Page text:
“The elderly and women are the most susceptible to facing limited access to financial resources and are the most impacted in this regard”
The elderly and women are the most susceptible to facing limited access to financial resources and are the most impacted in this regard. Women often rely on men for financial support and are primarily occupied with childcare and household responsibilities. On the other hand, elderly people like Mr. Chhay Phien, explained that due to his advanced age, finding job opportunities was impossible. And later he added with the support of the LDC project, he now can work from home, earning a regular income.”
Thanks to the grant, LDC has successfully trained 44 households, benefitting 214 individuals directly, and creating a positive ripple effect on 6,757 indirect beneficiaries. The production of 6,400 kilograms of cricket has not only contributed to the income of local farmers, with a monthly increase of $37.5, but it has also fostered economic empowerment within the community. Moreover, the grant has played a crucial role in establishing six women’s cooperatives that took the initiative to initiate chaya farming in their homestead gardens or on unused lands. Women played a more significant role in this endeavor, requiring just one hour of their daily time. The impact of this shift in livelihoods was substantial as women gained greater financial independence and even assumed leadership roles. Mrs Uy Oun, a participant in the LDC project, for instance, shared her journey, explaining that her traditional cake business could not always guarantee to generate enough income to meet her basic needs. However, now that she operates a cricket farming business with two pens, not only does she earn more but it also has a significantly less time commitment.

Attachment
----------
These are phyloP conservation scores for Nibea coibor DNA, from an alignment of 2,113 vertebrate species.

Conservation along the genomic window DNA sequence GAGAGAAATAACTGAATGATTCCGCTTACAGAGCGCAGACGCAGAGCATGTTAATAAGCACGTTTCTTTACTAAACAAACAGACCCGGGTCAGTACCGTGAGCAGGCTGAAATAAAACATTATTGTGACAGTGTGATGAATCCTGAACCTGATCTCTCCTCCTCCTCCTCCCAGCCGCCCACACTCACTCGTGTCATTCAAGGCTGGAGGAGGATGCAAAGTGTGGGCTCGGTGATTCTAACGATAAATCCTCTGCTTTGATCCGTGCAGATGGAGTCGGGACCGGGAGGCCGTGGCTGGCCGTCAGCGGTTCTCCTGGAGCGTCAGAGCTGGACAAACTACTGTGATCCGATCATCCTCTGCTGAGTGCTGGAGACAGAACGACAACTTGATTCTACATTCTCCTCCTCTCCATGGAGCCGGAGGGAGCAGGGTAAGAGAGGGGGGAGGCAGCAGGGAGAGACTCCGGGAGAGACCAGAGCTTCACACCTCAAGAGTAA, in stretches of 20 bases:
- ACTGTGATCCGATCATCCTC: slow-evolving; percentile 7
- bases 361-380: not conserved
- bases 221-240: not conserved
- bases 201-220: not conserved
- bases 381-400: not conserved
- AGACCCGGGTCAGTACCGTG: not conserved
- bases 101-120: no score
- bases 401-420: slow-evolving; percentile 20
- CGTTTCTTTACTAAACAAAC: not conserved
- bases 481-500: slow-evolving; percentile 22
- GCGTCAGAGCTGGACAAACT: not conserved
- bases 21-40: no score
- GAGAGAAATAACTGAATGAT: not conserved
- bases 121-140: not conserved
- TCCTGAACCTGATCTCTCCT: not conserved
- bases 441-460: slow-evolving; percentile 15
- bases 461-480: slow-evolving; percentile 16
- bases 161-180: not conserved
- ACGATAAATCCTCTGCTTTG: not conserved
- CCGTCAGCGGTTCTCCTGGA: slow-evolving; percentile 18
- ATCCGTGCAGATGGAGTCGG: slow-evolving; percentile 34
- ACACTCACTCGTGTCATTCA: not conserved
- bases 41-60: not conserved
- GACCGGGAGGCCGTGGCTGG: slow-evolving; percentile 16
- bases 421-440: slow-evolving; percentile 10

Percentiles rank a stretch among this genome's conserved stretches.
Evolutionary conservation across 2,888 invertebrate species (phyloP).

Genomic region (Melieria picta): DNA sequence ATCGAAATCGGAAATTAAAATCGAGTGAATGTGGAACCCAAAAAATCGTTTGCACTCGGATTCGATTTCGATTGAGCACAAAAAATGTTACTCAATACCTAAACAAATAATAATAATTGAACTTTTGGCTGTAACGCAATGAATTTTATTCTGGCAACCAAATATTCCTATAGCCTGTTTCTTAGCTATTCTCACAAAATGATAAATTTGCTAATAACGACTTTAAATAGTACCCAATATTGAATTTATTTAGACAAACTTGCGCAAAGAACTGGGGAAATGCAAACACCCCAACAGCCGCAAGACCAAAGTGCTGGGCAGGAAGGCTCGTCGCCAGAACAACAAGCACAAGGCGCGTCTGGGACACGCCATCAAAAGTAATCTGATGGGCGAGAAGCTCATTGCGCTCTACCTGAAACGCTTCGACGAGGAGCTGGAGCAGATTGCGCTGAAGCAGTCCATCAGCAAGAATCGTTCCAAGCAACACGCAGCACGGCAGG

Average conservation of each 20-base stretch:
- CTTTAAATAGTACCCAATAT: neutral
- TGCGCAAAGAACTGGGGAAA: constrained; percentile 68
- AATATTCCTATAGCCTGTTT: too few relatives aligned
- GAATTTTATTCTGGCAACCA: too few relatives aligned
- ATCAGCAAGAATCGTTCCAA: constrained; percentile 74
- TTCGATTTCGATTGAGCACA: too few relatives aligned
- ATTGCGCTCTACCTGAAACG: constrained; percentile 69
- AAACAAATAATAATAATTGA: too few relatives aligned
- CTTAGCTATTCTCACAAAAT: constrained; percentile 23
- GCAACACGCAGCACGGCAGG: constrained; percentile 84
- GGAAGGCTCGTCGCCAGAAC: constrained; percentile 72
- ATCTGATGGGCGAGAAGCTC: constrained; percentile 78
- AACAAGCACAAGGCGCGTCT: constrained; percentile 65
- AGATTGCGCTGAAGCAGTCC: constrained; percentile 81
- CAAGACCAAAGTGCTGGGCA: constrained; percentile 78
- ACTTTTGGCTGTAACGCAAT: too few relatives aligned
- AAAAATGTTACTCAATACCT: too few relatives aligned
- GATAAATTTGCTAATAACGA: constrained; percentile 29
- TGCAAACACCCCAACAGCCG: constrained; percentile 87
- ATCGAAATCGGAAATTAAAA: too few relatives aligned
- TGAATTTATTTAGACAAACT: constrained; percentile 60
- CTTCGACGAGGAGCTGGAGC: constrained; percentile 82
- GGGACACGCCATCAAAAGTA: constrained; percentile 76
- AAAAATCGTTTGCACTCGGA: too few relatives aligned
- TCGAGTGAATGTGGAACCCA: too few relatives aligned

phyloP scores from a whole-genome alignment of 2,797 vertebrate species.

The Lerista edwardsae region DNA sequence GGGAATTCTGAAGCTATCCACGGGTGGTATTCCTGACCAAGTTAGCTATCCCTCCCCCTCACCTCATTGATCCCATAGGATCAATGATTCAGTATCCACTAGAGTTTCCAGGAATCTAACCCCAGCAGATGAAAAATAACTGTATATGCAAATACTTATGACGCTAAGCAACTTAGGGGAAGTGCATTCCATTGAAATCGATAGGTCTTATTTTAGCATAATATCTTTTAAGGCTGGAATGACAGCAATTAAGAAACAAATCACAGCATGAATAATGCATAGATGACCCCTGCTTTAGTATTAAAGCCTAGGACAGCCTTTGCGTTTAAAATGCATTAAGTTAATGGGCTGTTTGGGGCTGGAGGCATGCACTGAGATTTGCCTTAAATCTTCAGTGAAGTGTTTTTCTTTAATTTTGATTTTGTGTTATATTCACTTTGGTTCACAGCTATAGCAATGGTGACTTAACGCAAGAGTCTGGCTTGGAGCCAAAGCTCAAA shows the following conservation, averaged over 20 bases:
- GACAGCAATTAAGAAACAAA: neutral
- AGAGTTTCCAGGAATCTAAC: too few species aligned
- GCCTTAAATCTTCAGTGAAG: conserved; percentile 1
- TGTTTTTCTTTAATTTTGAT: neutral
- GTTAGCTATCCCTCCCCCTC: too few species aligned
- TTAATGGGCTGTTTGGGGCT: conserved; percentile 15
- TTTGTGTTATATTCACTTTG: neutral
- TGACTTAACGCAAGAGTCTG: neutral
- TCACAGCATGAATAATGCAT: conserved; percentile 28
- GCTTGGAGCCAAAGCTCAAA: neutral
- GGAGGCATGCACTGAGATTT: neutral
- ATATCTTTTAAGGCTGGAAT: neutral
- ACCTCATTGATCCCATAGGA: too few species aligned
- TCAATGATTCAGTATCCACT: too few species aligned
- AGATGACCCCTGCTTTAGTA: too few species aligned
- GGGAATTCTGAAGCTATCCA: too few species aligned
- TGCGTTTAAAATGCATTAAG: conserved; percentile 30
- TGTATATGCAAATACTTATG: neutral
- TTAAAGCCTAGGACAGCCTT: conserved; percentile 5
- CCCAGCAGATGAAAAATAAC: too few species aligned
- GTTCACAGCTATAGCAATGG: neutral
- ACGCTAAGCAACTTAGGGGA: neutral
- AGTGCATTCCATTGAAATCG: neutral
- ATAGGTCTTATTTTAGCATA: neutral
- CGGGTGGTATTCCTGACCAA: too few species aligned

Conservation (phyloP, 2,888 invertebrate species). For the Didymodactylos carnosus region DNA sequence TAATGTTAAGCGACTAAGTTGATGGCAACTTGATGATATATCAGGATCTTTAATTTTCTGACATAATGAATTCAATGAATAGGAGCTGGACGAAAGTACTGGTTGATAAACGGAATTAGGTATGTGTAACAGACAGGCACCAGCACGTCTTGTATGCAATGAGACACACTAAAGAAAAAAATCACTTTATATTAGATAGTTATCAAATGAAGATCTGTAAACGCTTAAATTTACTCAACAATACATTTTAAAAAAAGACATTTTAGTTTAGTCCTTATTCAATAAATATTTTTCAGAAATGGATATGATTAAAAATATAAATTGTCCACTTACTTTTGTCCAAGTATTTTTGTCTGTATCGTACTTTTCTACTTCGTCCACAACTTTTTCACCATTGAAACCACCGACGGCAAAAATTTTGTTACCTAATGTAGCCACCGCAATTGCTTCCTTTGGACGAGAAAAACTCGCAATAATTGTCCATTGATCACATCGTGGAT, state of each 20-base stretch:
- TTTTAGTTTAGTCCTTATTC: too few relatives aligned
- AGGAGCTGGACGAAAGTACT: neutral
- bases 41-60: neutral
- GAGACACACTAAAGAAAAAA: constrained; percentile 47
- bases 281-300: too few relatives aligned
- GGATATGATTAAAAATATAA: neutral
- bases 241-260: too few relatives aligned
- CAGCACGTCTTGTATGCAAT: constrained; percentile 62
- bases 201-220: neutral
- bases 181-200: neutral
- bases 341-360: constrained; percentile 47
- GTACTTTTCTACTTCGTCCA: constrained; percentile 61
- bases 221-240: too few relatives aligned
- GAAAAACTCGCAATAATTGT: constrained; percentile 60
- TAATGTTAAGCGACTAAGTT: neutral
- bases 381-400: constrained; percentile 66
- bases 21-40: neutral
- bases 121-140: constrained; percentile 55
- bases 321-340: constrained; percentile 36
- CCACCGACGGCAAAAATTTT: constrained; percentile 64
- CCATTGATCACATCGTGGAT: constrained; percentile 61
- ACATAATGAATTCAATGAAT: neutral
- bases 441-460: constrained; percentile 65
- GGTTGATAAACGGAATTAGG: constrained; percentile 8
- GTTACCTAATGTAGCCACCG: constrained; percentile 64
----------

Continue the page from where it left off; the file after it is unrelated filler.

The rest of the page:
The initiative has already shown significant promise and made a notable impact. Phalla Miech, the Director of LDC, has expressed the organization’s intention to broaden participation by involving 100, as the existing engaged farmers are still striving to meet the escalating demand. Their strategy also involves increasing the number of cricket pens in each household from two to 10, thereby enhancing production capacity. Additionally, the organization also plans to establish connections with intermediaries to bolster the cricket supply chain. In the long term, they intend to collaborate with agrifood organizations to establish a sustainable market for cricket farming.